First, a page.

Studies in 1 John
Part 21 ‑ 1 John 4. 11-16
"Beloved, if God so loved us, we ought also to love one another. No man hath seen God at any time. If we love one another, God dwelleth in us, and his love is perfected in us." (vv 11-12.)
We cannot repay God for His love, there is no recompense we can make that will in any way match His infinite goodness and mercy extended toward us. The only thing we can do to express our gratitude and appreciation is to love others of our fellow men in the manner He has loved us. No man has ever seen God, has stood in His presence in the flesh, that he might there declare his love for God and his appreciation of all His benefits. His gratitude must therefore be expressed in deeds directed towards the benefit of fellow men rather than in words directed toward God.
Perhaps there is a Divine purpose in that. How easy it would have been if, immediately following our conversion, justification and consecration to God, we had been taken up into the Divine presence, away from all the vicissitudes and hardships of this workaday world. How pleasant then to stand before the heavenly throne and praise God for His great love manifested toward us in taking us away from the world of sin and death, with all its ugliness and all its misery and all its dangers, and setting us down in the light and peace of the heavenly realm. How useless we would then be so far as any future work for mankind is concerned or, indeed, any work of any kind for God.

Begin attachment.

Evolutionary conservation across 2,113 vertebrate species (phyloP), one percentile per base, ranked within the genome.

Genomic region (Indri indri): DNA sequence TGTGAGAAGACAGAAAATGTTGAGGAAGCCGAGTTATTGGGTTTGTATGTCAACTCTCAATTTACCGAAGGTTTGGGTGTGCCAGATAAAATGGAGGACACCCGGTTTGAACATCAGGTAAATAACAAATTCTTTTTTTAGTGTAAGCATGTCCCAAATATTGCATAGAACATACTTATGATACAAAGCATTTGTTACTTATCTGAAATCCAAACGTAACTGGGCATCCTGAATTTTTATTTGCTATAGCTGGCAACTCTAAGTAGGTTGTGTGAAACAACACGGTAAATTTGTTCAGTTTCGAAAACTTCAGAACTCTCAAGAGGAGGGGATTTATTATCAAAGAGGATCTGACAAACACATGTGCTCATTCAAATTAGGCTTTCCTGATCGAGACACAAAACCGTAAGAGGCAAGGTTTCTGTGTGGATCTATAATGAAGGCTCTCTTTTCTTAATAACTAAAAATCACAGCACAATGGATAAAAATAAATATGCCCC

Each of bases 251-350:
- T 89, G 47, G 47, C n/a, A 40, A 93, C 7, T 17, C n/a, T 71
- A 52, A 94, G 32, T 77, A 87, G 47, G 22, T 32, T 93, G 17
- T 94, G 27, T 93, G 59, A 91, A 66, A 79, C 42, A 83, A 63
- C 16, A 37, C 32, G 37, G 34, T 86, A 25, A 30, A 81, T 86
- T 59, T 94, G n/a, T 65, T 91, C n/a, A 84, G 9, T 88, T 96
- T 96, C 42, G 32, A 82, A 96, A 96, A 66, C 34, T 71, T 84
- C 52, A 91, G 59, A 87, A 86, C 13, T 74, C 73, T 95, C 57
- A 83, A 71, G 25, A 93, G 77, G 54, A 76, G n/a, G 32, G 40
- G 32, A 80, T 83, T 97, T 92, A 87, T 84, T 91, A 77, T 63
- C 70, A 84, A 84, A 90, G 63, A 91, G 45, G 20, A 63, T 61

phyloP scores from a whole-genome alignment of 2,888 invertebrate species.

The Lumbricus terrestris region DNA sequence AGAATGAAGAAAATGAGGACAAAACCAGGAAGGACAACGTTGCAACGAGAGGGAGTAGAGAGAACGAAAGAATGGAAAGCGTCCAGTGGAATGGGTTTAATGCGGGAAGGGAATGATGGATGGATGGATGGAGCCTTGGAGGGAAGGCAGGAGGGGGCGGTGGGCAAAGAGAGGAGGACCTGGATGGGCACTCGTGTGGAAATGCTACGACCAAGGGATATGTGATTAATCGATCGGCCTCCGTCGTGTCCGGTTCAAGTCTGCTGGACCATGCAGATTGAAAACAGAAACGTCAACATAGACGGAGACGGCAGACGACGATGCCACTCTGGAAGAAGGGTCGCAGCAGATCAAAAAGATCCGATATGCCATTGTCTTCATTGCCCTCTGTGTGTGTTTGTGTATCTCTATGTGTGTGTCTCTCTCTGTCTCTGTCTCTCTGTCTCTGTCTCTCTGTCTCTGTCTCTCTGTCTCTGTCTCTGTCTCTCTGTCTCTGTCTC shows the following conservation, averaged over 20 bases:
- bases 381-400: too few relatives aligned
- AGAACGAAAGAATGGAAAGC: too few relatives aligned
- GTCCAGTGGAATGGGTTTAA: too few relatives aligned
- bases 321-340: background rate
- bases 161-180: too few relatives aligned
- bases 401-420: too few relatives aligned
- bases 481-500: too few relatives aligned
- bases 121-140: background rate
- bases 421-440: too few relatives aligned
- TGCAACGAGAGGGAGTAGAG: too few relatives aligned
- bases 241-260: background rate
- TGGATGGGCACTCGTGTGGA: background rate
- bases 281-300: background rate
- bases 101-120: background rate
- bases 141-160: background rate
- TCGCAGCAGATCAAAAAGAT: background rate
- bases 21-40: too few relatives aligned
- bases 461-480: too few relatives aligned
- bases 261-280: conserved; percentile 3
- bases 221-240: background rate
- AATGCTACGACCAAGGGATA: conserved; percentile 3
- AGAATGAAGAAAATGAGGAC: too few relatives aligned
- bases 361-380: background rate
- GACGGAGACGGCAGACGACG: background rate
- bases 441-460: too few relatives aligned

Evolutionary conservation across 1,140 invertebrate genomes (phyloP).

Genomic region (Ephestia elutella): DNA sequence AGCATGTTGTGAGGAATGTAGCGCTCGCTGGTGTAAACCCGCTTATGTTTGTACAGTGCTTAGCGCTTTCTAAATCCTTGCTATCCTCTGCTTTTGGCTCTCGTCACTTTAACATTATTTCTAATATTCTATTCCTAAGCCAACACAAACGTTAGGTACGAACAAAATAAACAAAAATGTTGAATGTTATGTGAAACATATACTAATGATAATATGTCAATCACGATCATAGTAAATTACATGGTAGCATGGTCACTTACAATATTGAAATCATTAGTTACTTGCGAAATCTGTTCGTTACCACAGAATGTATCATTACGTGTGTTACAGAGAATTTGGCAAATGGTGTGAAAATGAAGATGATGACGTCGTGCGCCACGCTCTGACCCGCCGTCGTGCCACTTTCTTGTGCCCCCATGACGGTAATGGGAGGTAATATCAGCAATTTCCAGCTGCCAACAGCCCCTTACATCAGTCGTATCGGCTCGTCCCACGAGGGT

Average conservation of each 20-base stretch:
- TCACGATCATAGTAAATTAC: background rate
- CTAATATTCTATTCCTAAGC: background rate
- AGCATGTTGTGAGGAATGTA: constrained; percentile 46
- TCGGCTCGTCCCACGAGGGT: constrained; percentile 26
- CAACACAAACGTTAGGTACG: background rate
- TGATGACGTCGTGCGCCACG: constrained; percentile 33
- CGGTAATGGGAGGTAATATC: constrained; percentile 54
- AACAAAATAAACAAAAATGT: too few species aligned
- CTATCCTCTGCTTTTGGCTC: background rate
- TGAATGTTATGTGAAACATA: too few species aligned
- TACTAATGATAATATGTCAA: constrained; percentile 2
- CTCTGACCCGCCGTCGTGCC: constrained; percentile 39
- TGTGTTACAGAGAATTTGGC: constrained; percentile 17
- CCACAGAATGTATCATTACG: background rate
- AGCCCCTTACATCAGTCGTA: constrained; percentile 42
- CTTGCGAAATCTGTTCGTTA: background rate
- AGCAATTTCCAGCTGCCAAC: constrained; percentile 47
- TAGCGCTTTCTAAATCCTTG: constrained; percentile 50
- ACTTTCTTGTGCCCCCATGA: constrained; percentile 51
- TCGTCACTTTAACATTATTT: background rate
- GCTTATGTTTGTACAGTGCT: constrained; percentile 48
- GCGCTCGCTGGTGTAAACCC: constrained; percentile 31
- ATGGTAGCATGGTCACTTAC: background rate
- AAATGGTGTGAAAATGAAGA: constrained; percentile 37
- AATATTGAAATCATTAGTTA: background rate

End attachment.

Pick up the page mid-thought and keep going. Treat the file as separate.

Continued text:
No man has seen God, that he might express his love for him in person, at any time. There is a deep and vital truth in that brief statement. God does not want any of us round His throne until we have proved ourselves on the field of battle. There is no place for smooth-tongued sycophants in the heavenly courts. Those who can glibly say "Lord, Lord " but have no works of faith or life of endurance wherewith to support their words will never find entrance. It is in the manner that we demonstrate the sincerity of our love by our behaviour toward our fellows that we find the pathway to the golden door. Those who are ultimately received " into the presence of his glory with exceeding joy " will have been so received because the tenor of their lives here below has already demonstrated their loyalty and love in the council of heaven far more effectively than any spoken word can do.